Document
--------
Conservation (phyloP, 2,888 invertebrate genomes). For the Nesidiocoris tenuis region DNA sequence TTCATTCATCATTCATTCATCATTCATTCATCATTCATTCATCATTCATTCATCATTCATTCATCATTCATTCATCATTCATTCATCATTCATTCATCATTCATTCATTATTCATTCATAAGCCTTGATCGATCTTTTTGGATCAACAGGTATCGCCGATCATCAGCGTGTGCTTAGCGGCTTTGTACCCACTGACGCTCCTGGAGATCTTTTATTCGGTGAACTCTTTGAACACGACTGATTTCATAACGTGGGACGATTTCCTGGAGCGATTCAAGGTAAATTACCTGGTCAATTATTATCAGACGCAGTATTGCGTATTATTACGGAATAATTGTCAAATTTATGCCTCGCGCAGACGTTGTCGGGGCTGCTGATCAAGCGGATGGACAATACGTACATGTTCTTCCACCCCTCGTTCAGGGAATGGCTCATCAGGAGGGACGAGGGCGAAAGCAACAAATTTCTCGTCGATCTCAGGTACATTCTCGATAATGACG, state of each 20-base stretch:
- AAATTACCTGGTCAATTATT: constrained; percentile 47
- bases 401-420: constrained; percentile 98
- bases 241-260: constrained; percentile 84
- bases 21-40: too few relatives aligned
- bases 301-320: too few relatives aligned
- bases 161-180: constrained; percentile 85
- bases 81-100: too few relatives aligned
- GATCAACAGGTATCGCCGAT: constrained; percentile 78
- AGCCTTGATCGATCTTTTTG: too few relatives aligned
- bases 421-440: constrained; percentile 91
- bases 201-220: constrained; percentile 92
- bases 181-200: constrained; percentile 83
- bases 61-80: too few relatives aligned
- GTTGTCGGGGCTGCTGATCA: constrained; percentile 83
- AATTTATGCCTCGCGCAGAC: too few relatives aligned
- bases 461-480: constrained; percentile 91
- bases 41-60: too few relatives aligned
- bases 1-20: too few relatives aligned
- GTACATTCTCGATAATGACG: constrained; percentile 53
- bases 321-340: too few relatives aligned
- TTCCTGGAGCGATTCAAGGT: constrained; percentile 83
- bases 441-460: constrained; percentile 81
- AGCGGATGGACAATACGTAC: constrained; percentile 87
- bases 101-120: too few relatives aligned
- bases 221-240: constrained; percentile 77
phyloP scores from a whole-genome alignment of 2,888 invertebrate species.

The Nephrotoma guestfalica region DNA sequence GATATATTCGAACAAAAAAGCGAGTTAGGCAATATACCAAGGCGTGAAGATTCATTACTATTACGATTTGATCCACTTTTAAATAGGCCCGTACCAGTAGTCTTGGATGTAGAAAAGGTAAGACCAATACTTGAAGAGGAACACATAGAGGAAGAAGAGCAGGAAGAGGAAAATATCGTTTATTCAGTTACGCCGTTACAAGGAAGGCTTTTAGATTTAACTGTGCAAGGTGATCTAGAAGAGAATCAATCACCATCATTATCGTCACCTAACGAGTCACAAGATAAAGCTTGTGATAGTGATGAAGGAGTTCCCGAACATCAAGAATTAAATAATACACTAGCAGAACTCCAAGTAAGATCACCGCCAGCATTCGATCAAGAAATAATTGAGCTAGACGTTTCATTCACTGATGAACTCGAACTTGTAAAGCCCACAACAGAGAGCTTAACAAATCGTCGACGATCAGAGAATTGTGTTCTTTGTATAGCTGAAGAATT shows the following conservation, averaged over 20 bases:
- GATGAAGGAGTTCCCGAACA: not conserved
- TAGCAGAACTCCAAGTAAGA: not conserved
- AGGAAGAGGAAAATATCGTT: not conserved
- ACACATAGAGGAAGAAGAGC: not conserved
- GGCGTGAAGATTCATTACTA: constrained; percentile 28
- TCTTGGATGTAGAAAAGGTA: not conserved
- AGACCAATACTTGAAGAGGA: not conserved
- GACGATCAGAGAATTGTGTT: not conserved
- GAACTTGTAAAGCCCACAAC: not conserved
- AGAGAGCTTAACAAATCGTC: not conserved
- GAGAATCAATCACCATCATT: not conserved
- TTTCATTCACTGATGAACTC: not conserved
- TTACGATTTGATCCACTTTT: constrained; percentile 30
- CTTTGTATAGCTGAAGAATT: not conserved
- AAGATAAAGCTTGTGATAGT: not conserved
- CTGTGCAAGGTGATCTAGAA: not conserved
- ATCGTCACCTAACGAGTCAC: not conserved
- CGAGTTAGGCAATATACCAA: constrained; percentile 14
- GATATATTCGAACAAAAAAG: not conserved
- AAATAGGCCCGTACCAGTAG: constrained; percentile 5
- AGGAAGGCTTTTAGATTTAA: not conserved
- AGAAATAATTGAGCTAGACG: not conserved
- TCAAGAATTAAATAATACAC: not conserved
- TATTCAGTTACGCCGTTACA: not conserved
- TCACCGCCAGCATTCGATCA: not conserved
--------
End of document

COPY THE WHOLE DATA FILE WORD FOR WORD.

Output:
Conservation (phyloP, 2,888 invertebrate genomes). For the Nesidiocoris tenuis region DNA sequence TTCATTCATCATTCATTCATCATTCATTCATCATTCATTCATCATTCATTCATCATTCATTCATCATTCATTCATCATTCATTCATCATTCATTCATCATTCATTCATTATTCATTCATAAGCCTTGATCGATCTTTTTGGATCAACAGGTATCGCCGATCATCAGCGTGTGCTTAGCGGCTTTGTACCCACTGACGCTCCTGGAGATCTTTTATTCGGTGAACTCTTTGAACACGACTGATTTCATAACGTGGGACGATTTCCTGGAGCGATTCAAGGTAAATTACCTGGTCAATTATTATCAGACGCAGTATTGCGTATTATTACGGAATAATTGTCAAATTTATGCCTCGCGCAGACGTTGTCGGGGCTGCTGATCAAGCGGATGGACAATACGTACATGTTCTTCCACCCCTCGTTCAGGGAATGGCTCATCAGGAGGGACGAGGGCGAAAGCAACAAATTTCTCGTCGATCTCAGGTACATTCTCGATAATGACG, state of each 20-base stretch:
- AAATTACCTGGTCAATTATT: constrained; percentile 47
- bases 401-420: constrained; percentile 98
- bases 241-260: constrained; percentile 84
- bases 21-40: too few relatives aligned
- bases 301-320: too few relatives aligned
- bases 161-180: constrained; percentile 85
- bases 81-100: too few relatives aligned
- GATCAACAGGTATCGCCGAT: constrained; percentile 78
- AGCCTTGATCGATCTTTTTG: too few relatives aligned
- bases 421-440: constrained; percentile 91
- bases 201-220: constrained; percentile 92
- bases 181-200: constrained; percentile 83
- bases 61-80: too few relatives aligned
- GTTGTCGGGGCTGCTGATCA: constrained; percentile 83
- AATTTATGCCTCGCGCAGAC: too few relatives aligned
- bases 461-480: constrained; percentile 91
- bases 41-60: too few relatives aligned
- bases 1-20: too few relatives aligned
- GTACATTCTCGATAATGACG: constrained; percentile 53
- bases 321-340: too few relatives aligned
- TTCCTGGAGCGATTCAAGGT: constrained; percentile 83
- bases 441-460: constrained; percentile 81
- AGCGGATGGACAATACGTAC: constrained; percentile 87
- bases 101-120: too few relatives aligned
- bases 221-240: constrained; percentile 77
phyloP scores from a whole-genome alignment of 2,888 invertebrate species.

The Nephrotoma guestfalica region DNA sequence GATATATTCGAACAAAAAAGCGAGTTAGGCAATATACCAAGGCGTGAAGATTCATTACTATTACGATTTGATCCACTTTTAAATAGGCCCGTACCAGTAGTCTTGGATGTAGAAAAGGTAAGACCAATACTTGAAGAGGAACACATAGAGGAAGAAGAGCAGGAAGAGGAAAATATCGTTTATTCAGTTACGCCGTTACAAGGAAGGCTTTTAGATTTAACTGTGCAAGGTGATCTAGAAGAGAATCAATCACCATCATTATCGTCACCTAACGAGTCACAAGATAAAGCTTGTGATAGTGATGAAGGAGTTCCCGAACATCAAGAATTAAATAATACACTAGCAGAACTCCAAGTAAGATCACCGCCAGCATTCGATCAAGAAATAATTGAGCTAGACGTTTCATTCACTGATGAACTCGAACTTGTAAAGCCCACAACAGAGAGCTTAACAAATCGTCGACGATCAGAGAATTGTGTTCTTTGTATAGCTGAAGAATT shows the following conservation, averaged over 20 bases:
- GATGAAGGAGTTCCCGAACA: not conserved
- TAGCAGAACTCCAAGTAAGA: not conserved
- AGGAAGAGGAAAATATCGTT: not conserved
- ACACATAGAGGAAGAAGAGC: not conserved
- GGCGTGAAGATTCATTACTA: constrained; percentile 28
- TCTTGGATGTAGAAAAGGTA: not conserved
- AGACCAATACTTGAAGAGGA: not conserved
- GACGATCAGAGAATTGTGTT: not conserved
- GAACTTGTAAAGCCCACAAC: not conserved
- AGAGAGCTTAACAAATCGTC: not conserved
- GAGAATCAATCACCATCATT: not conserved
- TTTCATTCACTGATGAACTC: not conserved
- TTACGATTTGATCCACTTTT: constrained; percentile 30
- CTTTGTATAGCTGAAGAATT: not conserved
- AAGATAAAGCTTGTGATAGT: not conserved
- CTGTGCAAGGTGATCTAGAA: not conserved
- ATCGTCACCTAACGAGTCAC: not conserved
- CGAGTTAGGCAATATACCAA: constrained; percentile 14
- GATATATTCGAACAAAAAAG: not conserved
- AAATAGGCCCGTACCAGTAG: constrained; percentile 5
- AGGAAGGCTTTTAGATTTAA: not conserved
- AGAAATAATTGAGCTAGACG: not conserved
- TCAAGAATTAAATAATACAC: not conserved
- TATTCAGTTACGCCGTTACA: not conserved
- TCACCGCCAGCATTCGATCA: not conserved